“It’s a smooth experience that feels like an elevator ride…This is grandma-friendly, kid-friendly and vomit-free.” – Josh Giegel
While a lot of talk is emerging regarding the high development costs, engineering hurdles, and the technology behind Hyperloop, we are not hearing as much about what the experience would be like for the average user and if they are central to Hyperloop’s design process.
It is important to note that some experts are sceptical of Hyperloop, saying that the proposals dismiss the expenses and risks of developing the technology and that the proposed project ignores major practical problems, such as how the tubes will withstand earthquakes and power outages. I won’t go into these details in this post, but if you interested I suggest reading these articles to find out more: here and here.
Human Centred Design
Critics express worry that the customer experience on the Hyperloop could prove to be scary and unpleasant for some. They suggest it will be like riding in claustrophobic quarters with no windows, travelling at frighteningly high speeds. They also express concern that initial designs do not provide provisions for accessing bathrooms or a place to stretch and move around.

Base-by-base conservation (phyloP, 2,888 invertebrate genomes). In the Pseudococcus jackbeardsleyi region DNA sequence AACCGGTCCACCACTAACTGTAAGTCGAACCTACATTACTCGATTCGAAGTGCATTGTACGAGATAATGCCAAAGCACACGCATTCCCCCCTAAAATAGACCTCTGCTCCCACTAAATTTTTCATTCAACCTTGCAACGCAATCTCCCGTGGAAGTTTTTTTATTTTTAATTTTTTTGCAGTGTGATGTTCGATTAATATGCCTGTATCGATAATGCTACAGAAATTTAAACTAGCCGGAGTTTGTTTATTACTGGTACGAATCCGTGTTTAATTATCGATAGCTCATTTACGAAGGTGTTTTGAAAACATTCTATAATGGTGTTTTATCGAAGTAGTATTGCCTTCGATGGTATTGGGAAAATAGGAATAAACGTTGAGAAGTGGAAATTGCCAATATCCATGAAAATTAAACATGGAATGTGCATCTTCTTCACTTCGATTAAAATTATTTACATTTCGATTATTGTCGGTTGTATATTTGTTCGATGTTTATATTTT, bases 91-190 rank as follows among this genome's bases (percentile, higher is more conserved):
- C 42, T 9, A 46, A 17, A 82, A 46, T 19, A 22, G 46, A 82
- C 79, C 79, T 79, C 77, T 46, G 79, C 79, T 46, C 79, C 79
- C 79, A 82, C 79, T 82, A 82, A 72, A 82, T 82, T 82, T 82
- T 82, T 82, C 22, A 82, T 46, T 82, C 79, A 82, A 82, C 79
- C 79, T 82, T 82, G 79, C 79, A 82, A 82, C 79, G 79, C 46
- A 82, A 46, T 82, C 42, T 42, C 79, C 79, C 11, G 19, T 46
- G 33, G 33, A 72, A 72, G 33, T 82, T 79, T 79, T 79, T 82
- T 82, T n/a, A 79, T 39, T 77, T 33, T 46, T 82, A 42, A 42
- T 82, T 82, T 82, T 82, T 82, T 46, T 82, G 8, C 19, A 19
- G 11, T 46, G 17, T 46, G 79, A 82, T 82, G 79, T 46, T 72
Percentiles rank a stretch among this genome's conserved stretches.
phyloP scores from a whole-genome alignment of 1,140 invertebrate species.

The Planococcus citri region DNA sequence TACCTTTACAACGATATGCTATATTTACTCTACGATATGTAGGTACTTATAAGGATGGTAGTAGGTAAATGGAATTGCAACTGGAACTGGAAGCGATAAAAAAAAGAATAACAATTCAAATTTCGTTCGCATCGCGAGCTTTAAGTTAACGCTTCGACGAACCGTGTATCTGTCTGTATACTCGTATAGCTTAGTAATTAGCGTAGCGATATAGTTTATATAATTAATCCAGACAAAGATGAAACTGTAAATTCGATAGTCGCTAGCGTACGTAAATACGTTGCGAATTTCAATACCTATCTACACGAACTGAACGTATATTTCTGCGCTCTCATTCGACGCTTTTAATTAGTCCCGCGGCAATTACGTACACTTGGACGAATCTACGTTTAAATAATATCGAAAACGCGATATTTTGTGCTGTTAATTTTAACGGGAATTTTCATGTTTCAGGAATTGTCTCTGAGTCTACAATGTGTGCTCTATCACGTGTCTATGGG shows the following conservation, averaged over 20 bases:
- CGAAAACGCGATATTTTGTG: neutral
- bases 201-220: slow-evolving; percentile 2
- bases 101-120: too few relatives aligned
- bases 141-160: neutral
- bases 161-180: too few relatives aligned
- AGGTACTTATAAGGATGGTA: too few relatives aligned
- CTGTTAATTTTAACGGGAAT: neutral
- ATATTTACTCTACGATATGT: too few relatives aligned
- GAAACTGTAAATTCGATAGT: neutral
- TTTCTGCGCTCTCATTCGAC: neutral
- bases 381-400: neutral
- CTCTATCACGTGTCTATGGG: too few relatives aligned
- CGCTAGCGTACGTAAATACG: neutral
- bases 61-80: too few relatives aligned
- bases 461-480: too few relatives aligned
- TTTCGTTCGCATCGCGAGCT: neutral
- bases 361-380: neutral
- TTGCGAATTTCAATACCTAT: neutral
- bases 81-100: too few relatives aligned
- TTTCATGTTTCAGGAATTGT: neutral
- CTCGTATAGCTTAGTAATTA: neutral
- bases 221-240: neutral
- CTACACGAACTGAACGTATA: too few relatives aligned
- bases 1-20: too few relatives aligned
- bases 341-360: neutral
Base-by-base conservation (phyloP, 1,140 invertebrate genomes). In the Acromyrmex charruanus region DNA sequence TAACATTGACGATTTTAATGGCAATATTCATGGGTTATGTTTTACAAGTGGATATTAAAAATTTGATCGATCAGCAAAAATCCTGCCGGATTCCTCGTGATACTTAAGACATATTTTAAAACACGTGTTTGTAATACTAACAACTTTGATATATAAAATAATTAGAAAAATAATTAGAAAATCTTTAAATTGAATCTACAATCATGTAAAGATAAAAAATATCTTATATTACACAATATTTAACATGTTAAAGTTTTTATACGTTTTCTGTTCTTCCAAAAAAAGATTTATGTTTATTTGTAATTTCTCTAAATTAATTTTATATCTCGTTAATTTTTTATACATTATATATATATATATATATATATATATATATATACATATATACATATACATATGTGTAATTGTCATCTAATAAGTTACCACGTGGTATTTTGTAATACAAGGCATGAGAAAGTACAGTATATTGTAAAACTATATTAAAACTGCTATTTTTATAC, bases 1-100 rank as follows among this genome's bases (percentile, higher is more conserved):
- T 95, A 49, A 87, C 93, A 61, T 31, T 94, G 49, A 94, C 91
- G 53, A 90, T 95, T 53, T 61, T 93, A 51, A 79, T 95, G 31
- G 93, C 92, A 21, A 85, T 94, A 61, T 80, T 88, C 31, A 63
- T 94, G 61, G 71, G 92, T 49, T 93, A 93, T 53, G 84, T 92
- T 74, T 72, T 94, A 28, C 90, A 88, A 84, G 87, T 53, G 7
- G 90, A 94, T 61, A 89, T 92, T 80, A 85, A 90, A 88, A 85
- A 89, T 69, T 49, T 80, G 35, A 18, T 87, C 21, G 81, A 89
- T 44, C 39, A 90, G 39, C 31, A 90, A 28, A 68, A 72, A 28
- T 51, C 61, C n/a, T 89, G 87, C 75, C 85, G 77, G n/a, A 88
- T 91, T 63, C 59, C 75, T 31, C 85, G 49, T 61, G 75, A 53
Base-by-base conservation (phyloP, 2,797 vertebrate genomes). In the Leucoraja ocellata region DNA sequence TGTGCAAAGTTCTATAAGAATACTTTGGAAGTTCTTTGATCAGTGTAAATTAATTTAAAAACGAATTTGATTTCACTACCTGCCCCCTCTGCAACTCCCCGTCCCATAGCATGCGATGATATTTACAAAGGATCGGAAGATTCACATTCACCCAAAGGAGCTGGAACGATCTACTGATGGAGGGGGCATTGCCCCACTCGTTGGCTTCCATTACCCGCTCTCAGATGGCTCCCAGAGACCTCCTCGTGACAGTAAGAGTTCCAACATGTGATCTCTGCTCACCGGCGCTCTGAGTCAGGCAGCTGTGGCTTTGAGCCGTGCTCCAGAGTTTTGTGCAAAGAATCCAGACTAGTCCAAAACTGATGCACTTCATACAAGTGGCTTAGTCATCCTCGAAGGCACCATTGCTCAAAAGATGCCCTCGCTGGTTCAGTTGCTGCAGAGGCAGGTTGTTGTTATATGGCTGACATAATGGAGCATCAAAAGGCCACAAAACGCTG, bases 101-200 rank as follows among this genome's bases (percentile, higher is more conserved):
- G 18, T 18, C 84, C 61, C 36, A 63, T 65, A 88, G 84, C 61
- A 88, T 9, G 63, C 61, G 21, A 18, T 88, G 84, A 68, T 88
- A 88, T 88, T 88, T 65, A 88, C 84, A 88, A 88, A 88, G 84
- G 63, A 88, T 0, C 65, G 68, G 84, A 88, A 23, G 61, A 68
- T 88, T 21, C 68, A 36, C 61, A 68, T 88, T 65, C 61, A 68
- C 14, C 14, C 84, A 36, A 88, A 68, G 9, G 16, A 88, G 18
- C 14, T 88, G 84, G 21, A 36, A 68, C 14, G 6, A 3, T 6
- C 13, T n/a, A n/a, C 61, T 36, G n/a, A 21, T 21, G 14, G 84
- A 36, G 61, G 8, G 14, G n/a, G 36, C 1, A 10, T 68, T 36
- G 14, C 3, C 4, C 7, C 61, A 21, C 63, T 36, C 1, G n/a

Hyperloop will be transporting people. These people are the users we need to design for and who we, as UX designers, need to connect with in order to create a successful product and customer experience. The best way to accomplish this is through human-centred design that is based on empathy, testing, and iteration.
Designing products through a human-centred lens allows designers to connect with their users, improving the chance of long-term success.
UX designers have a unique strength in understanding people’s motivations, goals, and pain points by always putting the users at the centre of their work. They are also particularly skilled at gathering that information, analysing it, and sharing those insights with all the relevant stakeholders in a way that is clear and actionable.
The user experience should be intuitive, functional, and delightful at every touch point, including the moment users start researching commuting and travel options, booking tickets online or through a mobile app, and getting to the Hyperloop station. You will also need to consider how they navigate the station and experience traveling in the pod itself.